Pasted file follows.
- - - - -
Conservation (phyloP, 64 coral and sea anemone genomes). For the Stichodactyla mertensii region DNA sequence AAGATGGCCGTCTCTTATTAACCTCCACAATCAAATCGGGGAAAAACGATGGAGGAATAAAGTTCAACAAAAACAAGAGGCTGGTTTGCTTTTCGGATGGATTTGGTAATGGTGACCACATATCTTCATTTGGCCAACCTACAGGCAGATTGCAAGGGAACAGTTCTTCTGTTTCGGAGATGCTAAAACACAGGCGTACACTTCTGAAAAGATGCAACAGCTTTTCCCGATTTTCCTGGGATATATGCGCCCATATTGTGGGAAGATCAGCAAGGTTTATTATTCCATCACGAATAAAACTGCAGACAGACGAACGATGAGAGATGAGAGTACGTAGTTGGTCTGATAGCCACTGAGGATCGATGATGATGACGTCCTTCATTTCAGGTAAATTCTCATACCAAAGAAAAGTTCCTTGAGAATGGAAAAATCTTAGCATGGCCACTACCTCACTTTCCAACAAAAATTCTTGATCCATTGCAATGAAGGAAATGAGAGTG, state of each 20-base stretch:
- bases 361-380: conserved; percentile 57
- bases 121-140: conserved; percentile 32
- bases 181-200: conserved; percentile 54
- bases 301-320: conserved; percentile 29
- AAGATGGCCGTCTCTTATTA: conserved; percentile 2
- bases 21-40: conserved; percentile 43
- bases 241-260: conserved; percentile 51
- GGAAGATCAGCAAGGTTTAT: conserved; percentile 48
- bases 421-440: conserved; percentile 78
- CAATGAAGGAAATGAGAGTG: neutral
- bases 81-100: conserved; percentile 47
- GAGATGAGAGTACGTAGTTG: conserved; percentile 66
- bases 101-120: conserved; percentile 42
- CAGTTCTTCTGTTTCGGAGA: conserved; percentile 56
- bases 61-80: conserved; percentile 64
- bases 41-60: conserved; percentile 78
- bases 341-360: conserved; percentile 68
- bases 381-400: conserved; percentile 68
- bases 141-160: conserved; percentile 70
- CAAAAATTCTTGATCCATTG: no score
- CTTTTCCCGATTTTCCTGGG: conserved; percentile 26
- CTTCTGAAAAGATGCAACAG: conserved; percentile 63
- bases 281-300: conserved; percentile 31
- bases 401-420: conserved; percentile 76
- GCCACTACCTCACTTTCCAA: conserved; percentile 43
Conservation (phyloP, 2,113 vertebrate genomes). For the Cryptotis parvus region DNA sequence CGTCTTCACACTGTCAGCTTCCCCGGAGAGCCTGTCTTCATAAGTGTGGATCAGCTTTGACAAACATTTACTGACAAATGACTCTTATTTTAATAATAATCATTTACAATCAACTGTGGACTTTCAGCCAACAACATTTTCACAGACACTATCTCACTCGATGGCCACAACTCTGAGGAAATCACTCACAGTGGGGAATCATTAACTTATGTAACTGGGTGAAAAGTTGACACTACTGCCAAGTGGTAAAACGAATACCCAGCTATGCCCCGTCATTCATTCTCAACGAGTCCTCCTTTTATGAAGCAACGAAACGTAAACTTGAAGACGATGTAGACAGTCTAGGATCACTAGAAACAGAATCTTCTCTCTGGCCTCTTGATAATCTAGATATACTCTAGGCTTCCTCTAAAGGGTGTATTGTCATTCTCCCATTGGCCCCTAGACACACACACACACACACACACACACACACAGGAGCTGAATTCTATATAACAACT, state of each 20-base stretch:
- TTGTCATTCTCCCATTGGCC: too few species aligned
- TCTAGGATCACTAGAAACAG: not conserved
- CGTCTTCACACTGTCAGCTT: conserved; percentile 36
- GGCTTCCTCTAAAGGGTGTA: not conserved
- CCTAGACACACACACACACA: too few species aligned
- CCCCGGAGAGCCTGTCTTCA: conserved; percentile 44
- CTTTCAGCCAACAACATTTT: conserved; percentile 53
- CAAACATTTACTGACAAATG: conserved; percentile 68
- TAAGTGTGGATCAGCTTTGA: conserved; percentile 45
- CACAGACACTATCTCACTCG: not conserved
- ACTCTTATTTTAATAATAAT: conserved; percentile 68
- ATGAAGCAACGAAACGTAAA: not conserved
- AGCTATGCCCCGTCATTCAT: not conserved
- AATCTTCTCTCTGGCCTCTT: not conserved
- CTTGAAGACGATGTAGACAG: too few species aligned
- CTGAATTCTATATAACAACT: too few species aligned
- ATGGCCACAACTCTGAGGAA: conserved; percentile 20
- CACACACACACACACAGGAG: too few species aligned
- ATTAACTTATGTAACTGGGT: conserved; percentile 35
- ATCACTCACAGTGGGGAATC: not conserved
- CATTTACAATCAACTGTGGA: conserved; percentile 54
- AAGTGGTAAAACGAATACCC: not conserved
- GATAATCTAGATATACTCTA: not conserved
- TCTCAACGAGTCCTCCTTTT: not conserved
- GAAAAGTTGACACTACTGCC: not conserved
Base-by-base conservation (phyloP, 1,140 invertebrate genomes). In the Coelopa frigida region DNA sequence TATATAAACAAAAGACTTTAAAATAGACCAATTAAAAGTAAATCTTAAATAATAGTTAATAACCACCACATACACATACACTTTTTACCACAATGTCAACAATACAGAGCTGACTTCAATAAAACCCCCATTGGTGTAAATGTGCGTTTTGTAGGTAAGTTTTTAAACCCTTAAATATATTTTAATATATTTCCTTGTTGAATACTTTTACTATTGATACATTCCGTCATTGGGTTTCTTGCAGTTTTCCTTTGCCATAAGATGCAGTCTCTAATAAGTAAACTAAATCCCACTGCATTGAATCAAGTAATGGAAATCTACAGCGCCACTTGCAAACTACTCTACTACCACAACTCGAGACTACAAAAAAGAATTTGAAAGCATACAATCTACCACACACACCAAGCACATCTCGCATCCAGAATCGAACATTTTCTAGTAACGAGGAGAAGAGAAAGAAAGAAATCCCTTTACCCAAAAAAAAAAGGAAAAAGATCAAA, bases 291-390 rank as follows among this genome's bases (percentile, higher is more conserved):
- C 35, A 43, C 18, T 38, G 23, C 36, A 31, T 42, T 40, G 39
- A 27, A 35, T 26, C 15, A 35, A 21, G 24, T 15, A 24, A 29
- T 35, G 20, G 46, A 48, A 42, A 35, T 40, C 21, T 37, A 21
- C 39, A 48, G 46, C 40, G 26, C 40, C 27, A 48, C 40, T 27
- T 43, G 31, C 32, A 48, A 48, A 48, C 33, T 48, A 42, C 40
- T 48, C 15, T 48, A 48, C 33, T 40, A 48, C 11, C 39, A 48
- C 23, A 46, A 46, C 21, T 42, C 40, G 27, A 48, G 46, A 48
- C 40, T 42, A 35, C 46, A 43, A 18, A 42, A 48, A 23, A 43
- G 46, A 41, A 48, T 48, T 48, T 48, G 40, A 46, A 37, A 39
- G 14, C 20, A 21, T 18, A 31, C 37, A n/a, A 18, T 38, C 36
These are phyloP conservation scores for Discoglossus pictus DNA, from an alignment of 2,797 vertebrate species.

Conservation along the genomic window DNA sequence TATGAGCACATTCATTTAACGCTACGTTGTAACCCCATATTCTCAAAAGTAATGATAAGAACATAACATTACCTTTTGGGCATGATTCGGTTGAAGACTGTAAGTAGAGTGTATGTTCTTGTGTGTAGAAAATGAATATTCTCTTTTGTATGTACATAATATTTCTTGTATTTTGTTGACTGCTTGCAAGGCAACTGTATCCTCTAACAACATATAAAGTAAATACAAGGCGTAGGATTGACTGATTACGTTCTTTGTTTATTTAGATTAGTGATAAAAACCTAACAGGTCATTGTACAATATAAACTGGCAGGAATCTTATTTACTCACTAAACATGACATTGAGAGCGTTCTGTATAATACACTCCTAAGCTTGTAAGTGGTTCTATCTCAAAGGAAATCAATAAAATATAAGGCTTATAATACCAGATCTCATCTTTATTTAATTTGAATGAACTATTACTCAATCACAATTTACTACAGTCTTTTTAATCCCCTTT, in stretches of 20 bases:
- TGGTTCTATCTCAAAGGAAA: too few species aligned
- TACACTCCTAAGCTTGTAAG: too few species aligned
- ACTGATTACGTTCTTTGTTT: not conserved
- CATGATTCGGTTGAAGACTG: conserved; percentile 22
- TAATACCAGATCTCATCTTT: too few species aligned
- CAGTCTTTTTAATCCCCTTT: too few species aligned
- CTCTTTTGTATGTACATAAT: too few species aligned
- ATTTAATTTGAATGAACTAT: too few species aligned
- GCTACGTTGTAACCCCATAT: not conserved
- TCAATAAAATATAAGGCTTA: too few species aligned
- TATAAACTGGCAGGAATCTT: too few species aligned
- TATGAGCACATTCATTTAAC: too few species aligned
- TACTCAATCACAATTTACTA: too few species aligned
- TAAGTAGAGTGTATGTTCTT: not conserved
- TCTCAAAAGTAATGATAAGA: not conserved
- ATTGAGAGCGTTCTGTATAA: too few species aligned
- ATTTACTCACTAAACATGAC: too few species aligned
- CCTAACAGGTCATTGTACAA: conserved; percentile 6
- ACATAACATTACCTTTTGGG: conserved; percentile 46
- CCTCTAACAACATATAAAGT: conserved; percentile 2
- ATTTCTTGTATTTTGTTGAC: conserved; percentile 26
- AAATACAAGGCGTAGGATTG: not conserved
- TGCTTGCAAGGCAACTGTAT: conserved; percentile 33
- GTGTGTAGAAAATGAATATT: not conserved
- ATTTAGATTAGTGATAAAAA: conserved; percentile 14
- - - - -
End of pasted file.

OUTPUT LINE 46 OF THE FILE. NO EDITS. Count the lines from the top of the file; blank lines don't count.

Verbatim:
- ATTAACTTATGTAACTGGGT: conserved; percentile 35